Every programmer has been faced with that moment when they had to say “I’ll do this part later.” But honestly, how many times did we really do it later? And when did “later” come?
The first reason for resorting to this excuse is rather unfortunate. We’re masters of procrastination and of putting off things that are less important than the feature we’re working on at the moment. There are many tiny parts of the process that need to be done, but frankly, they can be quite boring. And this is where many programmers use that lovely phrase “I’ll do this part later.”
To be fair, there are moments when we don’t have any other option. There are only so many hours in the day, and we can’t be in two places at once. That is why we have to choose what to do and what to postpone. Imagine programming like a constant To-do list that doesn’t get smaller; on the contrary. When an app or a website is being developed, creators or clients have only a vague idea of what they want. No matter how many documents you write, no matter how many meetings you have, there will always be something you missed. The more complex the project, the more things pop up later.
And that’s when trade-offs kick in. A trade-off usually means choosing one thing over something else. There are two types of trade-offs: the real ones where you have to choose to do either one task or another (e.g. we can either have fast calculations, or we can request fewer processors and spend less money) and then there are the fake ones when you just try to avoid the tedious part of the work (e.g. doing the separate page would be too much work, so we just patch this page up. No one will notice a thing, right?). The second type is not a real trade-off, it’s just an excuse. And it happens for various reasons, starting with a simple “I don’t feel like doing it” and ending with a “deadline was so close that we just needed something presentable, no matter how bad it was”.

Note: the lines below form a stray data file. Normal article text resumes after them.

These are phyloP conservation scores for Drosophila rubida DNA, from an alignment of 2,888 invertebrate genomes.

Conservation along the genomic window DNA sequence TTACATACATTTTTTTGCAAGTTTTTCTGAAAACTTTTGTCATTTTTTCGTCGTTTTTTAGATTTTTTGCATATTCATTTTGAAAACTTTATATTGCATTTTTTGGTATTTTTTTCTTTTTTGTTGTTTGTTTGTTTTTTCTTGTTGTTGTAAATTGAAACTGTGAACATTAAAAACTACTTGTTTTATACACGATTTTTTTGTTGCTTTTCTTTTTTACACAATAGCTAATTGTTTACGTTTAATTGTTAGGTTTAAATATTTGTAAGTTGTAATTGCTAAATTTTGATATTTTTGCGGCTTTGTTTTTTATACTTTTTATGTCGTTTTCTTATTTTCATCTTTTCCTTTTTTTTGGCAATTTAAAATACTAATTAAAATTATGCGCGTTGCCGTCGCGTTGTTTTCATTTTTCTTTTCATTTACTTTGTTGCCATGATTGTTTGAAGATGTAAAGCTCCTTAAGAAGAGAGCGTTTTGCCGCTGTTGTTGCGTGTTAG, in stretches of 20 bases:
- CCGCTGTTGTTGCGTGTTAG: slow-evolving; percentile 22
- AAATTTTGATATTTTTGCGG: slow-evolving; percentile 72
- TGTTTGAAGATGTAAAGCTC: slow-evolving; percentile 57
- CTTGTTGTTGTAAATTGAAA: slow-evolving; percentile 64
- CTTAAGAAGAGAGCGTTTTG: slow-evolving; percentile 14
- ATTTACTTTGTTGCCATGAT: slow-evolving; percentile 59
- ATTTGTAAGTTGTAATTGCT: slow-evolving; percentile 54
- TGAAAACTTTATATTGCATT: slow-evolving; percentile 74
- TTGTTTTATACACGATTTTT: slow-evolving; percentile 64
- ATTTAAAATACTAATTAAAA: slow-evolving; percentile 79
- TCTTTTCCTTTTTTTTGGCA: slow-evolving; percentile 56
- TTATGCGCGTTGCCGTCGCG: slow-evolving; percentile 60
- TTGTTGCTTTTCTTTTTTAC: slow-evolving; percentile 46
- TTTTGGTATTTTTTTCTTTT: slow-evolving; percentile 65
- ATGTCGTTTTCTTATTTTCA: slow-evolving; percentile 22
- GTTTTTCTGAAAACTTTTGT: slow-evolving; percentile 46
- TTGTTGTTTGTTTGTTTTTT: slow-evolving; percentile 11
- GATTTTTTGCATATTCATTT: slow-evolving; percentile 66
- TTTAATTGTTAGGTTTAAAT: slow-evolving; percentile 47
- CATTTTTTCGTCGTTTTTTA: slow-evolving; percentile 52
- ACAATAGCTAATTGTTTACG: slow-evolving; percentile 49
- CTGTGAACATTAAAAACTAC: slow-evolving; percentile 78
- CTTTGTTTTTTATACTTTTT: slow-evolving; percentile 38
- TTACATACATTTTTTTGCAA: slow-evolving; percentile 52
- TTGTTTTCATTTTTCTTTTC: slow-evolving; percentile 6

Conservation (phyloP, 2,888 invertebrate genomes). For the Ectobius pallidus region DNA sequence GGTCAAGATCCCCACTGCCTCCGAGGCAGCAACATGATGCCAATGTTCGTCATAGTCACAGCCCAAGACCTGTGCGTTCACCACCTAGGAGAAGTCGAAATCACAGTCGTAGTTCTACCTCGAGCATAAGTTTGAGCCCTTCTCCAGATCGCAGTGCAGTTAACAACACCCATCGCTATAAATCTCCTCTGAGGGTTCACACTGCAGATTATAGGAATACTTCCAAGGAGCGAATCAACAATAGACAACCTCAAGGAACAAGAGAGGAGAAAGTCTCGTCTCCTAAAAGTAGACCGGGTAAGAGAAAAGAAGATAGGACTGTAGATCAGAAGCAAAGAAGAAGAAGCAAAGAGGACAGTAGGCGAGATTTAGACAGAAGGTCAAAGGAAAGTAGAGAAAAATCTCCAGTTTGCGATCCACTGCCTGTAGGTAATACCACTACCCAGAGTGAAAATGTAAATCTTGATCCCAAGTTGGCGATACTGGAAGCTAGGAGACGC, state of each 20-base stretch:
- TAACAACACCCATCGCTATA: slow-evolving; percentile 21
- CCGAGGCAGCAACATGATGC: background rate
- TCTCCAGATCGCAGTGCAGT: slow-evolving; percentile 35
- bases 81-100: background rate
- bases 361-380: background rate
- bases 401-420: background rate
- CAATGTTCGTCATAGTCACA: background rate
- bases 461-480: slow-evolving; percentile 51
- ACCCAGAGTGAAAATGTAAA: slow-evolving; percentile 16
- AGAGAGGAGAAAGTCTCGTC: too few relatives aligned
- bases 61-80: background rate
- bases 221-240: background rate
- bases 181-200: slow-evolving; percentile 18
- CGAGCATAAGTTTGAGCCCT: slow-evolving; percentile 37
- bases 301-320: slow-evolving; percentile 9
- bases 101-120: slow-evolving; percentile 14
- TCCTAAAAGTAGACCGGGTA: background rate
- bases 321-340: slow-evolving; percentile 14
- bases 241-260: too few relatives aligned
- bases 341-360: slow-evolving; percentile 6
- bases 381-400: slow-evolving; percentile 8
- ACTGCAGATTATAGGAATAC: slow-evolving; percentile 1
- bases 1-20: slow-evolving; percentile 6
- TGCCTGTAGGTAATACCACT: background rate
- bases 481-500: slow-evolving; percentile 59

Unfortunately, the second reason is the most frequent in programming. Clients and managers often take their time in the beginning of the process, and then they have to fight a deadline. And it’s the programmers who are caught between a rock and a hard place. Then the whole process can be summed up as time vs. quality because some clients don’t realise that there is such a thing as a scope triangle. It contains quality, speed, and price. You can get two out of three apexes, but never all three. You can have quality work in a short time, but it will cost you money. Or you can have cheap work done in a short time, but it won’t be any good. And you can have a quality inexpensive work, but don’t expect it any time soon. As a result, often programmers have to forgo the quality of their work to meet a crazy deadline.
Of course, deadlines are a nightmare for any programmers, especially if these are set by clients or managers. More often than not, the set deadlines are based on a feeling rather than on real work that needs to be done. And frankly, who can predict – I mean really predict – how much work will be needed? Most programmers tend to overestimate the amount of work needed; while clients and managers do just the opposite. On top of that, clients and managers sometimes don’t realise that you can, say, either have a near unhackable system, or you can deliver a hackable system on time. Of course, this doesn’t have to be a problem. For example, imagine you play a computer game, and you need some in-game material to make progress in the game. If no validation on how you acquired said material is in place, some players may use this weakness to their advantage, but the worst that can happen is that they will get to the next level faster. I’m really glad that Pixel Federation is serious about validation, so don’t even try this in our games. If you have no validation of a transaction on your internet banking account, anyone can send money online from your bank account, and—I probably don’t have to continue here.
Real trade-offs are really one or the other, but fake ones are repairable with time and/or money. These fake trade-offs – or in a layman’s term “I’ll do this part later” programming – should be rectified as soon as possible, especially if security is in jeopardy. No one wants broken code. Unfortunately, fake trade-offs are an unavoidable part of programming, mostly due to lack of time. Every programmer just has to make sure that a particular trade-off brings the desired results and no disaster. And if possible, the “later” should really come some day. After all, you never know when something you wanted to do “later” will come back and bite you in your—